Dog Hotel Etiquette: No Barking After 10

posted: 05/15/12
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Until recently, people who traveled with their pets often spent bleary-eyed nights searching for hotels that would accommodate an animal. These days, plenty of hotels welcome four-legged guests and many offer pet spa services and treats at check-in. But problems can still when pets and people come together under one roof. How you handle such problems determines whether you and other animal-loving guests will be invited back. Here are some basic rules of hotel etiquette and tips for enjoying a stress-free stay with your pet.

For starters, do a bit of research on your hotel before you arrive and make sure they know that you intend to bring a pet. Do they charge additional fees or have weight restrictions for each animal? What is the policy on leaving pets alone in the room and/or barking at night? Keep in mind that hotels often revise their pet policies, so what was true last year may be different now. You can usually find out all you need to know on a hotel's Web site or by calling them directly.

If you are traveling with a dog, walk him before checking into your hotel. This reduces the chances of having an accident, especially considering that some hotels have an outdoor feel to their lobby, which may be confusing for a dog that needs to relieve himself. Also, remember to keep your dog leashed at all times and always clean up after him during walks.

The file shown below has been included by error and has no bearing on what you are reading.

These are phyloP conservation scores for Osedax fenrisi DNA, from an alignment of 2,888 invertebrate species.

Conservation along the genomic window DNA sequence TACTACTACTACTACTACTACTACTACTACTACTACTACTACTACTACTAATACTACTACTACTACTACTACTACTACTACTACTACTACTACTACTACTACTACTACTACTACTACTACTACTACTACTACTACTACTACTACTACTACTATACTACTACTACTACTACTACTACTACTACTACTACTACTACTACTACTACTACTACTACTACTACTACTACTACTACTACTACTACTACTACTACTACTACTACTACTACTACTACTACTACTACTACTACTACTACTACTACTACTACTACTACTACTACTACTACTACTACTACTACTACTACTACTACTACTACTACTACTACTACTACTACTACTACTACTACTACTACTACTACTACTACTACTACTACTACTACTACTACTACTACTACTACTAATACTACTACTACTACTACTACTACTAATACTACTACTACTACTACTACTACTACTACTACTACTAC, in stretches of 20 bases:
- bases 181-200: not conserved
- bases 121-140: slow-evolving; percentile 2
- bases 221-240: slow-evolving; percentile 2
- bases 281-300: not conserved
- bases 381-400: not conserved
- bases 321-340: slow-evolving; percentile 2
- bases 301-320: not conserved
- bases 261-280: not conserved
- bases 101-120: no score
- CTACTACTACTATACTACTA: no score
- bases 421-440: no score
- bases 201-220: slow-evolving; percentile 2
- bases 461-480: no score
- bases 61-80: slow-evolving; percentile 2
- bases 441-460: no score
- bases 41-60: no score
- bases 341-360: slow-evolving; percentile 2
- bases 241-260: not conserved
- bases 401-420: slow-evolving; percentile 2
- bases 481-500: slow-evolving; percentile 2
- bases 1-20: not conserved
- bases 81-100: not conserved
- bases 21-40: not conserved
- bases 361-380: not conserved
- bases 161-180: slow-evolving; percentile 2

If your pet is accustomed to lying on furniture and/or sleeping in a bed with you, bring sheets from home to use on the hotel furniture. If your pet typically sleeps in an animal bed, either bring it along or ask the hotel for a loaner.

If you are staying in a hotel that allows pets to be left in the room alone, remember to leave a number where you can be reached with the front desk. Also, be sure to leave the "do not disturb" sign on the door when you go out. This eliminates the possibility that your pet will hurt or scare housekeeping if they drop by while you're gone. Keep in mind that some animals will cope better with being alone if the television or radio is left on in your absence.

For hotels that do not allow pets to be left alone in the room -- or for animals that will not tolerate such treatment -- ask the concierge for a list of pet sitters in the area. Many hotels will offer to make the arrangements for you, and some may have a dedicated staff member for such tasks.

Finally -- and most importantly -- be aware of which areas of the hotel are off-limits to animals. For most, this includes the cafes and restaurants as well as the pool and any fitness rooms. Some may have dedicated wings for pets and would prefer that animals steer clear of the non-pet areas. By following these basic rules, you and your pet can enjoy traveling together for years to come.

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